Mr. Spellar: The RAF Board of Inquiry determined that Flight Lieutenants Tapper and Cook were free from emotional stress, and were well rested and physically fit prior to commencing duty on 2 June 1994. A complete medical examination of their bodies was carried out after the crash by a team headed by a consultant forensic pathologist. This showed that both were in good health and had taken neither alcohol nor drugs. Nothing was found to suggest that an explosion or any noxious agent played any part in the accident. The Board of Inquiry concluded that the mental and physical state of Flight Lieutenants Tapper and Cook was most unlikely to have been a factor in the accident.
11 Jul 2000 : Column: 455W
Mr. Tyler: To ask the Secretary of State for Education and Employment what advice to local education authorities and to schools his Department has given on the use of the organophosphate pesticide chlorpyrifos in proprietary products.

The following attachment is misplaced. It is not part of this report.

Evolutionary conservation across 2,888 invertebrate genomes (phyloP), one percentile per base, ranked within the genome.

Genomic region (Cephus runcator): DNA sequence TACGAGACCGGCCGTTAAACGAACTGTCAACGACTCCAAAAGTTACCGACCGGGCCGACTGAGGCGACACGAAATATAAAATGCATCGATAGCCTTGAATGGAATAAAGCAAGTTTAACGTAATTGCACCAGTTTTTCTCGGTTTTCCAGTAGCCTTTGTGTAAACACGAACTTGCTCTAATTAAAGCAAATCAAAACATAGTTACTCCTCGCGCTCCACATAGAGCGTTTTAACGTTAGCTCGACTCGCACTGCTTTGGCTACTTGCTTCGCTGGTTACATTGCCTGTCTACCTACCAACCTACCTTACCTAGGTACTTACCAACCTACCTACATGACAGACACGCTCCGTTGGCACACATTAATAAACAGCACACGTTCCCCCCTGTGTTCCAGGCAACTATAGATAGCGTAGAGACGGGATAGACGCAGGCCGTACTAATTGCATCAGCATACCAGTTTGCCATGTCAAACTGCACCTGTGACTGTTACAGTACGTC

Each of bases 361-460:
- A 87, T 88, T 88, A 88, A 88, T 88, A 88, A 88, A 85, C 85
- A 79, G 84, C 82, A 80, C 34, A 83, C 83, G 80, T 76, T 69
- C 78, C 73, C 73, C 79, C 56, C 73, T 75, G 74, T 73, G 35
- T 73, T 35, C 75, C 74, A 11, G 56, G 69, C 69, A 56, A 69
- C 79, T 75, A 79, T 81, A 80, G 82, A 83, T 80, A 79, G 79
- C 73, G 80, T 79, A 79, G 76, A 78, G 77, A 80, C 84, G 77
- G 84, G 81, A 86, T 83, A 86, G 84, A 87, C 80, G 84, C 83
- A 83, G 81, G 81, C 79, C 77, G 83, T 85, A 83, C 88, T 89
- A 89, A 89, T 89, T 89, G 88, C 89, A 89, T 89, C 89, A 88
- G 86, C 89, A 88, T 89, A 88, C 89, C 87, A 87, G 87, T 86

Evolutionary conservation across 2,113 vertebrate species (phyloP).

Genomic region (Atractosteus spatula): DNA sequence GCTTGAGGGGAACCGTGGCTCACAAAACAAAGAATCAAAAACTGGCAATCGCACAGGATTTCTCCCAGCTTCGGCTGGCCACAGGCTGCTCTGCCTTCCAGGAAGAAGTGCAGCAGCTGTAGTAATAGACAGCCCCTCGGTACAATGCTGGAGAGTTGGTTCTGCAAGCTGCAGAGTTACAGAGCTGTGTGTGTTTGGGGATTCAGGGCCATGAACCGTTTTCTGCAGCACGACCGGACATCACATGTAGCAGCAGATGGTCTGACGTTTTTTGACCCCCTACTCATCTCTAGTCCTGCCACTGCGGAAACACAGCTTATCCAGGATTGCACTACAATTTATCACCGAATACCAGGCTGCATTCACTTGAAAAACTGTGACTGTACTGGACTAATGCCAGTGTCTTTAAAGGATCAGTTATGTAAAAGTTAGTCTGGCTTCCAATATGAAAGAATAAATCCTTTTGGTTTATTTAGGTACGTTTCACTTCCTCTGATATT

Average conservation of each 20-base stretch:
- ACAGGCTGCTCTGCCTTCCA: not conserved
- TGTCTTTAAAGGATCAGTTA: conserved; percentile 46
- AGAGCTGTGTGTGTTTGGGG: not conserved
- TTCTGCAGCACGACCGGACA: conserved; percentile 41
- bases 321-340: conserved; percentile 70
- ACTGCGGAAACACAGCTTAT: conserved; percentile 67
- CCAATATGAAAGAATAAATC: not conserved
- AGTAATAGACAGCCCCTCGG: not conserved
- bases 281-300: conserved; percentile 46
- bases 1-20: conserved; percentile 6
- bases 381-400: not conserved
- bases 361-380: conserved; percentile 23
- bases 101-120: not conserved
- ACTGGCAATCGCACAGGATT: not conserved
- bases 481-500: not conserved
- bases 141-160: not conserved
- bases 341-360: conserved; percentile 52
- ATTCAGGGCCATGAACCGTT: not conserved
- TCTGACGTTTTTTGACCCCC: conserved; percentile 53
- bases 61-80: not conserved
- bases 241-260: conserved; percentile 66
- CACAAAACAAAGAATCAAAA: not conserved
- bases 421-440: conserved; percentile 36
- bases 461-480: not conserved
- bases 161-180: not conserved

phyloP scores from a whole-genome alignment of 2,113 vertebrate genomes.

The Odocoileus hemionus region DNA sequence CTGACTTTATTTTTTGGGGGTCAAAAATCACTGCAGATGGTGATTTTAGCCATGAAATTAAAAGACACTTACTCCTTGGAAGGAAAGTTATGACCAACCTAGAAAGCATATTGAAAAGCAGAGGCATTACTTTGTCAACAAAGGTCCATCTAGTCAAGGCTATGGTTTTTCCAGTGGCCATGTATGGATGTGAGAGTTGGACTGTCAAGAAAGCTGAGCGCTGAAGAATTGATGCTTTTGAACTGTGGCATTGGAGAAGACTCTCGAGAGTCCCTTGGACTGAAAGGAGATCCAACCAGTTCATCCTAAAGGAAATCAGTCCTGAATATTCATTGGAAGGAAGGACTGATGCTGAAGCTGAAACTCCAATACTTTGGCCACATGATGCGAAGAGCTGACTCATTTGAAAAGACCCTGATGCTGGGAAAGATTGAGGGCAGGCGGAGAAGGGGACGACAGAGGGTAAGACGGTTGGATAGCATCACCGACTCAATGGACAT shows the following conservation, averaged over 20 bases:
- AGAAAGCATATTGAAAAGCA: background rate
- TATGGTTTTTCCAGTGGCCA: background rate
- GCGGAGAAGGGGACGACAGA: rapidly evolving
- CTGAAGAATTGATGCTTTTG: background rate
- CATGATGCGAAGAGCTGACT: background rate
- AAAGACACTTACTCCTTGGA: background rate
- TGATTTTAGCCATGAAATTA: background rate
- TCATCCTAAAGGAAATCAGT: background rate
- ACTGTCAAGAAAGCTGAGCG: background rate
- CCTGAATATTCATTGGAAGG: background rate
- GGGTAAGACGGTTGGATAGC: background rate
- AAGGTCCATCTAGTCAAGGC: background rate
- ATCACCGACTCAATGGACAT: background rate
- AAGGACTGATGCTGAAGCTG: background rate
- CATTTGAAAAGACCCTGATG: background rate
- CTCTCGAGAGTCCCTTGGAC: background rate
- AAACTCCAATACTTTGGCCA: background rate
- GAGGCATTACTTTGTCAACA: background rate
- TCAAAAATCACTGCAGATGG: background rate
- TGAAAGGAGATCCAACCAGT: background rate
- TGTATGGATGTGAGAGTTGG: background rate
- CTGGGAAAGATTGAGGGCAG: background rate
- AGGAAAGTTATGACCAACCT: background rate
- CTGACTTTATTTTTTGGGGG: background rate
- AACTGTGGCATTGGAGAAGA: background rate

Ms Estelle Morris [holding answer 10 July 2000]: Proprietary insecticides whose active ingredient is Chlorpyrifos, an organophosphate, continue to be available for use within schools and in school grounds. However, the HSE/DETR, MAFF and the Advisory Committee on Pesticides are currently looking at the implications for the use of these products in the UK, following the recent American restrictions on their use.
The precautionary procedures for dealing with risks from pesticides do not depend on special instructions being issued to schools. They rely on: approved uses for products; instructions for use, on the product and the packaging; and the design of suitable containers for the products.
Ms McCafferty: To ask the Secretary of State for Education and Employment how many 16 and 17-year-old parents (a) have taken and (b) are taking part in the education maintenance allowance pilots following the publication of the Social Exclusion Unit report, "Teenage Pregnancy", in June 1999. 
Mr. Wicks [holding answer 10 July 2000]: This information is not available at the present time. There is no special treatment of teenage parents in the main EMA pilots, but the evaluation should provide an indication of the numbers involved and will provide an assessment of any factors which are particularly relevant to teenage parents. The first results from this evaluation should be available towards the end of this year. Also, from September, two of the 15 original EMA pilot areas (Stoke-on-Trent and Cornwall) will test out additional flexibilities intended to help teenage parents participate in education, while still maintaining the 'something for something' principle.